Fire Ant Control Summary
(If you haven't found what you're looking for yet
this may not be the last word)

Excerpts from Steve Tvedten's book "The Best Control (2nd Edition)"

[Something Nice About Fire Ants?]
[General Overview] * [Colony and Life Cycle] * [Feeding Habits]
[Stings] * [Monitoring] * [Alternative Controls] * [Mound Treatment] * [Notes] * [Control Summary]
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Fire Ant Control Summary: Fire ants can be quickly controlled when sprayed or flooded and drenched with Kleen ‘Em Away Naturally® or Safe Solutions, Inc. Enzyme Cleaner with Peppermint. Applications of copious amounts of diluted enzyme cleaners or carbon dioxide are most effective when the nest is drenched mid-morning on sunny days after cool nights in the early spring or late fall. Poke a stick into the nest and make several holes to accept the mixture; then flood the entire area, or bait with enzyme cleaners. Call Safe Solutions, Inc. at 1-616-677-2850. Whitmire Research Laboratories recently introduced PT 370 Ascend Fire Ant Bait® which contains 0.011% avermectin B1 in a highly attractive corn grit base saturated with protein oil. Avermectin is naturally derived from the soil fungus Streptomyces avermiltilis. Ascend works both as an acute toxicant and as an insect growth regulator to quickly and effectively control fire ants. Foraging fire ants carry Ascend’s dual action insecticide back to the mound. Ascend’s stomach insecticide works slowly but surely to reduce the colony’s population; be sure to allow enough time for its unique sterilizing property to be passed on to the queen. This causes the worker brood to eventually disappear, and the colony is ultimately destroyed. Note:  Parasitic Brazilian, Pseudacteon 18 spp, flies are parasitic only on fire ants. The female fly deposits an egg on or in a fire ant’s body. The maggot moves through the neck into the head and eats the contents; then an enzyme dissolves the connecting tissue and the head falls off. That is just another reason why enzyme cleaners kill any ant species very quickly. At least 18 species of Phorid flies are known to be parasitic on a number of ant species, including imported fire ants. The parasitic nematode (Neoplectana carpocapsae), when combined with a bait may give results if undetected as will the fire mite when introduced into the colony. There is anaother nematode that also can be used - Steinernema carpocapsae. There also is a protozoan disease called Theohania solenopsae and a workerless social parasite called Solenopsis dagerrei. Large colonies of Argentine ants will keep fire ants at bay - These two species can not and will not co-habit or co-exist in the same area. Talcum powder and/or medicated body powder or food-grade DE or napthalene will also control/repel fire ants. Also, don’t forget to caulk, fill or seal off any openings into your building. You can also use WD40 or vacuum up fire ants where it is not safe to use water sprays or foam or steam or carbon dioxide. Once a natural enemy or pathogen is introduced to a small area, it spreads quickly on its own - thus no professional from the poison industry wants to develop these extremely safe and effective pest controls - because there is no profit incentive. Reinfestation can be expected every 6 months if you use "registered" poisons. According to an advertisement in the February 2001 issue of Pest Control: "Purchases of fire ant ‘control’ products are in excess of $100 million annually and growing."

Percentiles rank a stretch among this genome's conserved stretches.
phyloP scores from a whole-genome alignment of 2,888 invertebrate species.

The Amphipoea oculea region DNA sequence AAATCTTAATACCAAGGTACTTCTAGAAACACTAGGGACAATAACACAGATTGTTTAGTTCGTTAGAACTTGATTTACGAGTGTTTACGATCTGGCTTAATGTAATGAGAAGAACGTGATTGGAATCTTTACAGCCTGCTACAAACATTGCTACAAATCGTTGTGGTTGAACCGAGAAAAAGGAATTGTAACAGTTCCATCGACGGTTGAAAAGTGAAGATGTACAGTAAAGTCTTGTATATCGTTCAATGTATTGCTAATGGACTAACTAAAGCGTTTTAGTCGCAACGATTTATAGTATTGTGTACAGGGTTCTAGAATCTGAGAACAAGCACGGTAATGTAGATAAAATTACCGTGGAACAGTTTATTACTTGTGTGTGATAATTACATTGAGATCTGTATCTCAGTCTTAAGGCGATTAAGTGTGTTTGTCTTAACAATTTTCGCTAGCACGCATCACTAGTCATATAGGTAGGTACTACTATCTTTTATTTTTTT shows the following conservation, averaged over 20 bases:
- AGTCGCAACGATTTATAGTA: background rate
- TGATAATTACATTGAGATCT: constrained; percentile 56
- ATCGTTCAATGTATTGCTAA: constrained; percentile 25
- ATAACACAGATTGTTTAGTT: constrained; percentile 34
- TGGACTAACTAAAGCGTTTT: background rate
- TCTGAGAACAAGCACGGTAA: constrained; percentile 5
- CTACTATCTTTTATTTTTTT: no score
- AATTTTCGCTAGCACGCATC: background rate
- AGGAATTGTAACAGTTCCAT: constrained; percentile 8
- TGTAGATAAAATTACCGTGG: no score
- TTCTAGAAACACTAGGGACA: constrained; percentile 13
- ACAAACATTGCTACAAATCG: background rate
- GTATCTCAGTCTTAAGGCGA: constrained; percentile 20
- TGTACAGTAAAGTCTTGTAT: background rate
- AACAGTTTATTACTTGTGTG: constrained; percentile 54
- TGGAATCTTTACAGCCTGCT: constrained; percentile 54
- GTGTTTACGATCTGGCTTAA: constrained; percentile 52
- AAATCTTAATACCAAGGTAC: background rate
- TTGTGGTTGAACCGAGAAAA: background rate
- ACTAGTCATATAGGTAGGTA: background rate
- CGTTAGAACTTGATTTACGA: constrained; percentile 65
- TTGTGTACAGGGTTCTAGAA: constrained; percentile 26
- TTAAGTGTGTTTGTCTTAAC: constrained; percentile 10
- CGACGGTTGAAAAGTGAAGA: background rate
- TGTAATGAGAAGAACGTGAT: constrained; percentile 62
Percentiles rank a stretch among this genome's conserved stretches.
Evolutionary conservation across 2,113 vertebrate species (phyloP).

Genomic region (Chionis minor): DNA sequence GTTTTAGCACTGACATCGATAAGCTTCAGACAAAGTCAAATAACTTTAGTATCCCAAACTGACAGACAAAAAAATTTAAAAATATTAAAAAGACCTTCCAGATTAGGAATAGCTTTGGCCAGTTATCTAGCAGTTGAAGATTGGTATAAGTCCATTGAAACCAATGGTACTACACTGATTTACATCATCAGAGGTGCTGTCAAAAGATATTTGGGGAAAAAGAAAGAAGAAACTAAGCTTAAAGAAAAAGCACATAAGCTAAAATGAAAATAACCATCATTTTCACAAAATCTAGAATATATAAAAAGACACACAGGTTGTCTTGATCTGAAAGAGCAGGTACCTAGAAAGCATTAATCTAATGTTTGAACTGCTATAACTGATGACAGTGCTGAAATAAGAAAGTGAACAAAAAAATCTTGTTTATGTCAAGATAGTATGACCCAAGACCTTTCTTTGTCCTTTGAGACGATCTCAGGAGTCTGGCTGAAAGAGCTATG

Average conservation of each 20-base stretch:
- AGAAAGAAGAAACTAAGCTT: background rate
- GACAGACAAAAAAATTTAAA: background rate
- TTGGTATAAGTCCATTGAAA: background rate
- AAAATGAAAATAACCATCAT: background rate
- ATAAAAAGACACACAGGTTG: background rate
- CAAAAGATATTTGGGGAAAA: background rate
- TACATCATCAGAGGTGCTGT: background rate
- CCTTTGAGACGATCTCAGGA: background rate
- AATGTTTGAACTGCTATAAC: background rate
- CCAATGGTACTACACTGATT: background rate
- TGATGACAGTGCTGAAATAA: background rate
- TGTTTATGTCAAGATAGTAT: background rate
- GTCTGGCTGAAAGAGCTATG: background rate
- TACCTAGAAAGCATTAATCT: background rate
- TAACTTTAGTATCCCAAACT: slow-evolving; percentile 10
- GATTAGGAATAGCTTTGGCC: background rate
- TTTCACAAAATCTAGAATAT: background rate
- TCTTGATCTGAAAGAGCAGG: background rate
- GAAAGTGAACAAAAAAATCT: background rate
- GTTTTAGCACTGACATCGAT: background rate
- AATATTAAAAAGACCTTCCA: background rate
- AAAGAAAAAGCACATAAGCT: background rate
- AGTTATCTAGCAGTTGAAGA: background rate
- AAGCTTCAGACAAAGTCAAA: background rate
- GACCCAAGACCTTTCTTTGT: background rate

California’s Fire Ant (Pesticide Poison) Battle Plan - Leslie Berkman from The Press Enterprise Company published 3/20/99 quoted the California State Department of Food and Agriculture who acknowledged that "the possibility of eradication is low and will be difficult to achieve." That conclusion, the State said, is based on "the widespread nature of the infestation, the biology of (the ant) and the fact that the ant) has never been eradicated since being introduced in the United States." Conspicuously absent from the State plan was a price tag. (The State’s "battle plan" will spray "registered" poisons via helicopter even though this has never been done successfully anywhere. California State Republican Assemblyman, Bill Campbell, said, "I’d be willing to stand out in the field when that helicopter is going overhead." Amazing!